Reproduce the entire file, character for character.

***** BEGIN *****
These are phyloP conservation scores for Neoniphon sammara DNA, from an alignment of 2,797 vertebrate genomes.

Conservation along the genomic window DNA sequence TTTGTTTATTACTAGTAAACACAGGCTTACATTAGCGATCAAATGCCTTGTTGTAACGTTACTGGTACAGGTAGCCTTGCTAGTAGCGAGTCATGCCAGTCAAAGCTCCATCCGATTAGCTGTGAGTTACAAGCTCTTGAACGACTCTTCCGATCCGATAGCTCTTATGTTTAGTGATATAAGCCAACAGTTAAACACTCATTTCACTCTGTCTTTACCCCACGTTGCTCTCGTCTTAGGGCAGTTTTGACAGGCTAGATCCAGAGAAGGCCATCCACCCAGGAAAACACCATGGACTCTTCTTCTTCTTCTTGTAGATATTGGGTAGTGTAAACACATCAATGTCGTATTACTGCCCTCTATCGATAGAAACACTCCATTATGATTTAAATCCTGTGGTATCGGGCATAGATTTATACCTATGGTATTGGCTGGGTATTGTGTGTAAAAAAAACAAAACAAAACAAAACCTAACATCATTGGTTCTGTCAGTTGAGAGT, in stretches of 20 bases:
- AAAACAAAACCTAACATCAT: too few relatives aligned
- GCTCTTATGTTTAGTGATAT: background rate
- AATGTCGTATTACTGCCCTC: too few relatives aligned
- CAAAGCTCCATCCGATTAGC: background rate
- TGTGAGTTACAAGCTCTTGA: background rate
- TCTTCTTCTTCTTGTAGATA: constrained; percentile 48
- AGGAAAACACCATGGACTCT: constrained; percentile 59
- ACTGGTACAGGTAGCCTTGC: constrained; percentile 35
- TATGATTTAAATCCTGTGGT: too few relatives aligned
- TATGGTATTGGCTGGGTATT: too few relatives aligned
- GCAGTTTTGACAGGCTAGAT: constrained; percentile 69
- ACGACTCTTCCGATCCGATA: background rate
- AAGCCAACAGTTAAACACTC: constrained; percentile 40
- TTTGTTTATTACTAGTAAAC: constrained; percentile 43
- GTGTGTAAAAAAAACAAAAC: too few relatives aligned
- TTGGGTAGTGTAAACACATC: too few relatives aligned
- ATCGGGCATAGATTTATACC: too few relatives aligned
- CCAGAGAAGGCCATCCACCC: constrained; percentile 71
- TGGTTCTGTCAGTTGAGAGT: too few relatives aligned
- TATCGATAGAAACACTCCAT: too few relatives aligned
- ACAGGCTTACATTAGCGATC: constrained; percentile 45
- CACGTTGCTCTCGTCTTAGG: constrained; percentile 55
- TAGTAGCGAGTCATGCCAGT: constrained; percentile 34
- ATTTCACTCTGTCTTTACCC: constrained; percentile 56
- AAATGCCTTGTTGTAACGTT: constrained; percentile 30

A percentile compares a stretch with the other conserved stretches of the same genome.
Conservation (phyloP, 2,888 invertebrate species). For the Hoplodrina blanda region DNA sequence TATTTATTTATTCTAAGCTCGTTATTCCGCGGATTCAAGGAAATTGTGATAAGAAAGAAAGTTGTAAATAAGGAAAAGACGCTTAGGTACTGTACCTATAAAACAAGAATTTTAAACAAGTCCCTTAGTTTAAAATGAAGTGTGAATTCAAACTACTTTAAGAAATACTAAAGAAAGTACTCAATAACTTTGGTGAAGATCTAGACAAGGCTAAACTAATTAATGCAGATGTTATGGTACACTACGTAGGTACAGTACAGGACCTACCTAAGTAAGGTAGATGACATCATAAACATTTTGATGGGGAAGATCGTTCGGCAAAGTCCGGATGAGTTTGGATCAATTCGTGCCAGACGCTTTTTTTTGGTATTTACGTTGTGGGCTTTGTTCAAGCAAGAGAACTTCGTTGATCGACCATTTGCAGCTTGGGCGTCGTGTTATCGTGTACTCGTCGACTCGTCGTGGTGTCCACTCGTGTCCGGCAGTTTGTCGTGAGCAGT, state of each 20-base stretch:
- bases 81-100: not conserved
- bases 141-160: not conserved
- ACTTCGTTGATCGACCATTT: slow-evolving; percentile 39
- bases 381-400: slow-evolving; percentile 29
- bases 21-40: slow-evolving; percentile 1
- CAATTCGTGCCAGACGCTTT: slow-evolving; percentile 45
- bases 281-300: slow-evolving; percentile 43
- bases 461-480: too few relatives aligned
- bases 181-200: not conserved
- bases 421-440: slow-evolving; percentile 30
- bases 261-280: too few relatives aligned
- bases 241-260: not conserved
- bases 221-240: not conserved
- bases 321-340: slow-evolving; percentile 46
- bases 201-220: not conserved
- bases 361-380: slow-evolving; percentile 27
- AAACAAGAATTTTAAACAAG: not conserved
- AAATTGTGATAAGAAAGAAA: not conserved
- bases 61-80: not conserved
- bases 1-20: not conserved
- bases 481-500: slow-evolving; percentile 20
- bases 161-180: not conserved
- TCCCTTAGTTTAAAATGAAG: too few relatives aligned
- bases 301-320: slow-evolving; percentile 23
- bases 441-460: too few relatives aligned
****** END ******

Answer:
These are phyloP conservation scores for Neoniphon sammara DNA, from an alignment of 2,797 vertebrate genomes.

Conservation along the genomic window DNA sequence TTTGTTTATTACTAGTAAACACAGGCTTACATTAGCGATCAAATGCCTTGTTGTAACGTTACTGGTACAGGTAGCCTTGCTAGTAGCGAGTCATGCCAGTCAAAGCTCCATCCGATTAGCTGTGAGTTACAAGCTCTTGAACGACTCTTCCGATCCGATAGCTCTTATGTTTAGTGATATAAGCCAACAGTTAAACACTCATTTCACTCTGTCTTTACCCCACGTTGCTCTCGTCTTAGGGCAGTTTTGACAGGCTAGATCCAGAGAAGGCCATCCACCCAGGAAAACACCATGGACTCTTCTTCTTCTTCTTGTAGATATTGGGTAGTGTAAACACATCAATGTCGTATTACTGCCCTCTATCGATAGAAACACTCCATTATGATTTAAATCCTGTGGTATCGGGCATAGATTTATACCTATGGTATTGGCTGGGTATTGTGTGTAAAAAAAACAAAACAAAACAAAACCTAACATCATTGGTTCTGTCAGTTGAGAGT, in stretches of 20 bases:
- AAAACAAAACCTAACATCAT: too few relatives aligned
- GCTCTTATGTTTAGTGATAT: background rate
- AATGTCGTATTACTGCCCTC: too few relatives aligned
- CAAAGCTCCATCCGATTAGC: background rate
- TGTGAGTTACAAGCTCTTGA: background rate
- TCTTCTTCTTCTTGTAGATA: constrained; percentile 48
- AGGAAAACACCATGGACTCT: constrained; percentile 59
- ACTGGTACAGGTAGCCTTGC: constrained; percentile 35
- TATGATTTAAATCCTGTGGT: too few relatives aligned
- TATGGTATTGGCTGGGTATT: too few relatives aligned
- GCAGTTTTGACAGGCTAGAT: constrained; percentile 69
- ACGACTCTTCCGATCCGATA: background rate
- AAGCCAACAGTTAAACACTC: constrained; percentile 40
- TTTGTTTATTACTAGTAAAC: constrained; percentile 43
- GTGTGTAAAAAAAACAAAAC: too few relatives aligned
- TTGGGTAGTGTAAACACATC: too few relatives aligned
- ATCGGGCATAGATTTATACC: too few relatives aligned
- CCAGAGAAGGCCATCCACCC: constrained; percentile 71
- TGGTTCTGTCAGTTGAGAGT: too few relatives aligned
- TATCGATAGAAACACTCCAT: too few relatives aligned
- ACAGGCTTACATTAGCGATC: constrained; percentile 45
- CACGTTGCTCTCGTCTTAGG: constrained; percentile 55
- TAGTAGCGAGTCATGCCAGT: constrained; percentile 34
- ATTTCACTCTGTCTTTACCC: constrained; percentile 56
- AAATGCCTTGTTGTAACGTT: constrained; percentile 30

A percentile compares a stretch with the other conserved stretches of the same genome.
Conservation (phyloP, 2,888 invertebrate species). For the Hoplodrina blanda region DNA sequence TATTTATTTATTCTAAGCTCGTTATTCCGCGGATTCAAGGAAATTGTGATAAGAAAGAAAGTTGTAAATAAGGAAAAGACGCTTAGGTACTGTACCTATAAAACAAGAATTTTAAACAAGTCCCTTAGTTTAAAATGAAGTGTGAATTCAAACTACTTTAAGAAATACTAAAGAAAGTACTCAATAACTTTGGTGAAGATCTAGACAAGGCTAAACTAATTAATGCAGATGTTATGGTACACTACGTAGGTACAGTACAGGACCTACCTAAGTAAGGTAGATGACATCATAAACATTTTGATGGGGAAGATCGTTCGGCAAAGTCCGGATGAGTTTGGATCAATTCGTGCCAGACGCTTTTTTTTGGTATTTACGTTGTGGGCTTTGTTCAAGCAAGAGAACTTCGTTGATCGACCATTTGCAGCTTGGGCGTCGTGTTATCGTGTACTCGTCGACTCGTCGTGGTGTCCACTCGTGTCCGGCAGTTTGTCGTGAGCAGT, state of each 20-base stretch:
- bases 81-100: not conserved
- bases 141-160: not conserved
- ACTTCGTTGATCGACCATTT: slow-evolving; percentile 39
- bases 381-400: slow-evolving; percentile 29
- bases 21-40: slow-evolving; percentile 1
- CAATTCGTGCCAGACGCTTT: slow-evolving; percentile 45
- bases 281-300: slow-evolving; percentile 43
- bases 461-480: too few relatives aligned
- bases 181-200: not conserved
- bases 421-440: slow-evolving; percentile 30
- bases 261-280: too few relatives aligned
- bases 241-260: not conserved
- bases 221-240: not conserved
- bases 321-340: slow-evolving; percentile 46
- bases 201-220: not conserved
- bases 361-380: slow-evolving; percentile 27
- AAACAAGAATTTTAAACAAG: not conserved
- AAATTGTGATAAGAAAGAAA: not conserved
- bases 61-80: not conserved
- bases 1-20: not conserved
- bases 481-500: slow-evolving; percentile 20
- bases 161-180: not conserved
- TCCCTTAGTTTAAAATGAAG: too few relatives aligned
- bases 301-320: slow-evolving; percentile 23
- bases 441-460: too few relatives aligned